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Art Van Damme
The hippest cat ever to swing an accordion, Art Van Damme dared go where no man had gone before: jazz accordion. He started taking accordion lessons at the age of nine, and moved on to classical studies after his family moved to Chicago, Illinois, in 1934. After leaving school. he played in a trio in local clubs under big band leader Ben Bernie hired him in 1941. He soon returned to Chicago, though, and continued to work the club circuit there throughout World War Two.
Van Damme was inspired by swing recordings, particularly Benny Goodman's, and in the late 1930s, he began experimenting, adapting Goodman solos to the accordion. Throughout his career, he would often be compared to Goodman, since the two were both classically trained, technical masters of their instruments, and versatile and creative jazz soloists. He formed a quintet with several of his studio colleagues, and recorded his first album, for the small label, Music Craft, in 1944.
He joined the staff of NBC Radio in Chicago in 1945 and remained a studio musician for over 15 years, even after he became a recording artist in his own right. His early style fits into a small but at the time quite popular niche between the cocktail piano sound and the accordion/guitar/organ sound of the Three Suns. In fact, his earliest albums for Capitol and Columbia all had titles that made this connection explicit: "Cocktail Capers"; "Martini Time"; "Manhattan Time."
Despite liner notes that described this music as "background for badinage," these are excellent albums, if far more subdued that the bebop they shared the record bins with. Van Damme's introduction of the accordion as a featured jazz instrument was well-received critically, and in 1947, Downbeat magazine put his photo on the cover of one of their issues. He would go on to voted "Top Accordionist" in Downbeat's annual poll of jazz musicians for ten years in a row. Later, he was similarly recognized by Contemporary Keyboard magazine for five years in a row.
As time went on, Van Damme moved into more adventurous territory, closer to mainstream jazz. His later Columbia albums feature him at the lead of small, tight combos, and include a mix of standards and Van Damme's own slightly bebop-ish originals. "Accordion a la Mode" may be his best album, although "A Perfect Match," in which he pairs with the fine jazz guitarist Johnny Smith, is a favorite among fans of what's been called "light jazz."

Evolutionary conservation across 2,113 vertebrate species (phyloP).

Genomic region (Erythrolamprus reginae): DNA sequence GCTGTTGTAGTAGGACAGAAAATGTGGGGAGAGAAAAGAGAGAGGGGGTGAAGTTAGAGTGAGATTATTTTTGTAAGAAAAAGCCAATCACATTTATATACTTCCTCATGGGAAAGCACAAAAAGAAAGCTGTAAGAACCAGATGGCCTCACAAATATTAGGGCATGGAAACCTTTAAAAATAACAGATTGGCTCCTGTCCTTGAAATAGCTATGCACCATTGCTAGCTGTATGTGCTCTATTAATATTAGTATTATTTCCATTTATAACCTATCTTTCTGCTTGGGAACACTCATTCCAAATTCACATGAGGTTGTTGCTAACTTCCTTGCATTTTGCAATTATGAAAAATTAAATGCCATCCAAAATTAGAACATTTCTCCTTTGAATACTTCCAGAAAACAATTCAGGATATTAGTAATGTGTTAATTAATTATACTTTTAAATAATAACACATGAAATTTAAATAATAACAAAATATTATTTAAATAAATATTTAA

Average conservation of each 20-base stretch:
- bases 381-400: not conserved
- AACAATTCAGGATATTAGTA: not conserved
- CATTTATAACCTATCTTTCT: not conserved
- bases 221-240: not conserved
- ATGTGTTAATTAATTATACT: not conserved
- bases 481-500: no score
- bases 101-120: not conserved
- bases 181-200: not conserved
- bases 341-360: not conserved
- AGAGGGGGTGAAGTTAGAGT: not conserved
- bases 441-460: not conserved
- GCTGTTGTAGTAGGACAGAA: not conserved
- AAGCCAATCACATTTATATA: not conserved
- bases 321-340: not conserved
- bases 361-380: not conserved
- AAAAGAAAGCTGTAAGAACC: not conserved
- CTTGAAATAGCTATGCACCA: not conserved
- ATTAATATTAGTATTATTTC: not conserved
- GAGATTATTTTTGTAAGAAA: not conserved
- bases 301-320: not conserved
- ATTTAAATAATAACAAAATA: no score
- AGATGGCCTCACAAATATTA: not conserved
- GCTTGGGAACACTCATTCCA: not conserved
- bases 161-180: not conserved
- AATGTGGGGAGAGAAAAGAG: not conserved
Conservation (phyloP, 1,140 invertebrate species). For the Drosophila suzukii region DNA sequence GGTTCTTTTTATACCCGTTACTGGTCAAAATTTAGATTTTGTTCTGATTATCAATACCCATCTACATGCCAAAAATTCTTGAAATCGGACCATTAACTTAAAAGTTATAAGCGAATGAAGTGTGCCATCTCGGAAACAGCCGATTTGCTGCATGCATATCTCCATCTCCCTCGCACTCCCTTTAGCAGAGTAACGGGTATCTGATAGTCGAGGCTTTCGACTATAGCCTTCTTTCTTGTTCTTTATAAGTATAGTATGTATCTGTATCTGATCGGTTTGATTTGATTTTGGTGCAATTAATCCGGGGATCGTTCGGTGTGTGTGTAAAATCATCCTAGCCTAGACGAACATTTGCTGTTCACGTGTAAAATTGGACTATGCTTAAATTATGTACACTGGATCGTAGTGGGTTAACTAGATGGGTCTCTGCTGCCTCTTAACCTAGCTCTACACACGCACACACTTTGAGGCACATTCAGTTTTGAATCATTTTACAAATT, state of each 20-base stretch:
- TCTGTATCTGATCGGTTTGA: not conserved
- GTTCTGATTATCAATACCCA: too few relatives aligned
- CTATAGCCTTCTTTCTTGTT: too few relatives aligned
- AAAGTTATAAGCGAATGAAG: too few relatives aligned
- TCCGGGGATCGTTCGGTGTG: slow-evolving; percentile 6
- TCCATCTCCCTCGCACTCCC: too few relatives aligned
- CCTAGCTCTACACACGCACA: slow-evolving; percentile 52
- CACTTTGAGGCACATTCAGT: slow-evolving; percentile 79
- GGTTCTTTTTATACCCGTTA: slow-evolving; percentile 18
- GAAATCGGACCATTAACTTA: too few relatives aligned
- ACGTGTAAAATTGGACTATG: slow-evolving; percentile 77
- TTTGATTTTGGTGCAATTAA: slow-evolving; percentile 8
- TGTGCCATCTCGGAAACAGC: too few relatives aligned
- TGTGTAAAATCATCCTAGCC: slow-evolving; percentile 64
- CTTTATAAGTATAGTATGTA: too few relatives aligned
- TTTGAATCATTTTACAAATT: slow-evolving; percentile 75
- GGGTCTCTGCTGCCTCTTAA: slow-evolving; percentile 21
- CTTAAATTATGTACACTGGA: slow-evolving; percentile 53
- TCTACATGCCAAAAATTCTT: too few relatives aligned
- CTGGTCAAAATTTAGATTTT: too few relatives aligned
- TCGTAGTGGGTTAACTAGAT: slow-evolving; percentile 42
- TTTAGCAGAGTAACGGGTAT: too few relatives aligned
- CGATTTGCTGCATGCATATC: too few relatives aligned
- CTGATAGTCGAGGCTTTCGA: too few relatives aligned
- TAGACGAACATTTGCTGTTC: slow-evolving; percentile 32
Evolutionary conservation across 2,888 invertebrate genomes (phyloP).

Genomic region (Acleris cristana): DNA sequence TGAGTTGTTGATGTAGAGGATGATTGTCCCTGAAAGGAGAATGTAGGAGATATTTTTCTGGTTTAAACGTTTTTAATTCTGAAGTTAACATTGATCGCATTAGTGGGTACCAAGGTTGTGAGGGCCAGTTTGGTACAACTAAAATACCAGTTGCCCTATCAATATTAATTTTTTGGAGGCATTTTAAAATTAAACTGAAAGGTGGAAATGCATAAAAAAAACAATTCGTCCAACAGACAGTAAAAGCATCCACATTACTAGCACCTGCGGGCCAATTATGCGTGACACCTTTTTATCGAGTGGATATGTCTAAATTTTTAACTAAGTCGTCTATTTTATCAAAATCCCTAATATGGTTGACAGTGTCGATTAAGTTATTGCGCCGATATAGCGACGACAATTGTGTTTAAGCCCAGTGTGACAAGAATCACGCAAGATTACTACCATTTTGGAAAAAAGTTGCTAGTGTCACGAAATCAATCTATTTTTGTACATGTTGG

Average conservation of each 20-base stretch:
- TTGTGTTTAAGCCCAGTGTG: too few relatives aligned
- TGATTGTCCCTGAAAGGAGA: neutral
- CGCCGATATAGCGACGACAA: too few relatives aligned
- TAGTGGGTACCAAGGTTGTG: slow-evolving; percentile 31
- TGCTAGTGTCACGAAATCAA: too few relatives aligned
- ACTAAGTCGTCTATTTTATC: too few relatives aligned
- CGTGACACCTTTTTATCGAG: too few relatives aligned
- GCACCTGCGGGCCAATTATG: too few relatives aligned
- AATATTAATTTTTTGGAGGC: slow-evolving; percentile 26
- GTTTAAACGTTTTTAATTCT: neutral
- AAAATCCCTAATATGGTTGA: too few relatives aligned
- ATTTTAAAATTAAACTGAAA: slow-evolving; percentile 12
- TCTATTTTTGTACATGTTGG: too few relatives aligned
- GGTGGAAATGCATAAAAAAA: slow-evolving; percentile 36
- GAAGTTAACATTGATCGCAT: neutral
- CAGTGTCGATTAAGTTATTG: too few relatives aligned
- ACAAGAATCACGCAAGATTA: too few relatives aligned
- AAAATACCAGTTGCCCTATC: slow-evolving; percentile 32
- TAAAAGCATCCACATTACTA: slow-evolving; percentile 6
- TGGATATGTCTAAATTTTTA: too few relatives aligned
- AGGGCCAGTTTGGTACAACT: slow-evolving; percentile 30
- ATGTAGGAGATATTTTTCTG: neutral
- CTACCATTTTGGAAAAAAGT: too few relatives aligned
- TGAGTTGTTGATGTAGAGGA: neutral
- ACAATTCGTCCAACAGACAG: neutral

Van Damme never had a problem finding a gig, and performed at clubs and hotels throughout Europe and the U.S. Over the course of over fifty years of performing, he traveled to Europe nearly 40 times and played everywhere from the Desert Inn in Las Vegas, to the Blue Note in New York, to Disney World in Florida. He also appeared on numerous television shows, from "The Tonight Show" to "The Dinah Shore Show." In the early 1950s, his quintet also recorded over 130 15-minute segments for NBC Radio. He claims that his performing kept him so busy he never needed to practice, and says that he probably played his accordion at home less than six hours total in all that time.
After leaving NBC Radio in 1960, Van Damme opened a music store and accordion studio in Chicago, but he continued to tour regularly. He left the recording mainstream when his contract with Columbia Records ran out in 1965, but was quickly signed by the German jazz label, MPS, and went on to record 16 albums for them. Since 1980, he has recorded less frequently, usually for small jazz labels, including an excellent album with the group Singers Unlimited on the Pausa. He gradually shifted his focus from clubs to accordion and jazz workshops, telling one interview that, "The audience is more attentive and listens more intensely."
Although a number of other accordionists ventured into jazz territory after Van Damme broke the trail, he remains the acknowledged master. As one reviewer recently wrote, he dispatches "Right-hand runs with a velocity and lightness of touch that defied the presumed limitations of the instrument," while at the same time, "Consistently emphasizing the lyric contours of a melodic phrase rather than the lightning technical flourishes that led up to it."
He eventually retired to Florida. He announced at his 75th birthday party that he intended to hang up his squeezebox for good, telling one interview that he felt like he'd played enough for one lifetime, but he continued to perform occasionally, appearing at clubs throughout the U.S. until as late as 2008.
Recordings (Courtesy of Cliff Bentz)
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